Psychological First Aid (PFA)

Psychological First Aid (PFA) is an evidence-informed modular approach for assisting children, adolescents, adults, and families in the immediate aftermath of disaster and terrorism.

PFA is designed to reduce the initial distress caused by traumatic events, and to foster short- and long-term adaptive functioning.  Principles and techniques of PFA meet four basic standards: (1) consistent with research evidence on risk and resilience following trauma; (2) applicable and practical in field settings; (3) appropriate to developmental level across the lifespan; and (4) culturally informed.

For citation: National Child Traumatic Stress Network and National Center for PTSD,

Psychological First Aid: Field Operations Guide, September, 2005

Who is PFA For?

PFA intervention strategies are intended for use with children, adolescents, parents/caretakers, families, and adults.

Who Delivers PFA?

PFA is designed for delivery by mental health specialists who provide acute assistance to affected children and families as part of an organized disaster response effort.  These specialists may be imbedded in a variety of response units, including first responder teams, incident command systems, primary and emergency health care providers, school crisis response teams, faith-based organizations, Community Emergency Response Teams (CERT), Medical Reserve Corps, the Citizens Corps, and disaster relief organizations.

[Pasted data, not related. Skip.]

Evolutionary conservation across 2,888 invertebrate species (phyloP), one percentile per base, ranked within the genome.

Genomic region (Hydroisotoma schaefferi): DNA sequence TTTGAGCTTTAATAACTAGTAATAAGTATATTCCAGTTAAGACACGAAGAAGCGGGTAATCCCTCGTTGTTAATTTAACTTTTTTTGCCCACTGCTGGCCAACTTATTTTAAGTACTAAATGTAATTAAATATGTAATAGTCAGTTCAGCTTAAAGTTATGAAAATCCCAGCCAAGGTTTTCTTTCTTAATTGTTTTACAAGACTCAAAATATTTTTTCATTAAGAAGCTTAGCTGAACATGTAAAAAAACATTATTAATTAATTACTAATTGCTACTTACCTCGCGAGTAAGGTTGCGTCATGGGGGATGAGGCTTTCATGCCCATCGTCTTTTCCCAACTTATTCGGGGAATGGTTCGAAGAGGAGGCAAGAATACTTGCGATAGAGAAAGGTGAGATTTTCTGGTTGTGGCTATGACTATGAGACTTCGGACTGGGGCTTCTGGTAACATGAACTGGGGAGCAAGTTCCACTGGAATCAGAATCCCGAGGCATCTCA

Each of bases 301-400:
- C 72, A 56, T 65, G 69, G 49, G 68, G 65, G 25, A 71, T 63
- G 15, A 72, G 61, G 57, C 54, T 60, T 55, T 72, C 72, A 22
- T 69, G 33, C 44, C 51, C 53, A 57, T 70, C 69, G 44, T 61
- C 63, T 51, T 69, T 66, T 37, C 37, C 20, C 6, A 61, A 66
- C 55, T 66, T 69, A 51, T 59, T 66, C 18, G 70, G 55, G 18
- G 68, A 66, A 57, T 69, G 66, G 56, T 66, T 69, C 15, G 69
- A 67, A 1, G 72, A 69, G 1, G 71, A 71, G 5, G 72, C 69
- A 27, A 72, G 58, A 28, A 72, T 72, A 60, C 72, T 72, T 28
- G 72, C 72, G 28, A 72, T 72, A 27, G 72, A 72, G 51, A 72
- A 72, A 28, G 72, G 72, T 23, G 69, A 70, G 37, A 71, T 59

Basic Objectives & Goals of PFA

  • Understand your role as a PFA interventionist.
  • Understand the other roles you may be bringing to the intervention and how to integrate or leave them at the door.
  • Understand the identity and ‘role’ of the trauma survivor.
  • Establish a human connection in a non-intrusive, compassionate manner.
  • Enhance immediate and ongoing safety, and provide physical and emotional comfort.
  • Calm and orient emotionally-overwhelmed/distraught survivors.
  • Help survivors to articulate immediate needs and concerns, and gather additional information as appropriate.
  • Offer practical assistance and information to help survivors address their immediate needs and concerns.
  • Connect survivors as soon as possible to social support networks, including family members, friends, neighbors, and community helping resources.
  • Support resilience, acknowledge coping efforts and strengths, and empower survivors; Encourage adults, children, and families to take an active role in recovery.
  • Provide information that may help survivors cope with the psychological impact of disasters.

Facilitate continuity in disaster response efforts by clarifying how long the PFA provider will be available, and (when appropriate) linking the survivor to another member of a disaster response team or to indigenous recovery systems, public-sector services, and organizations.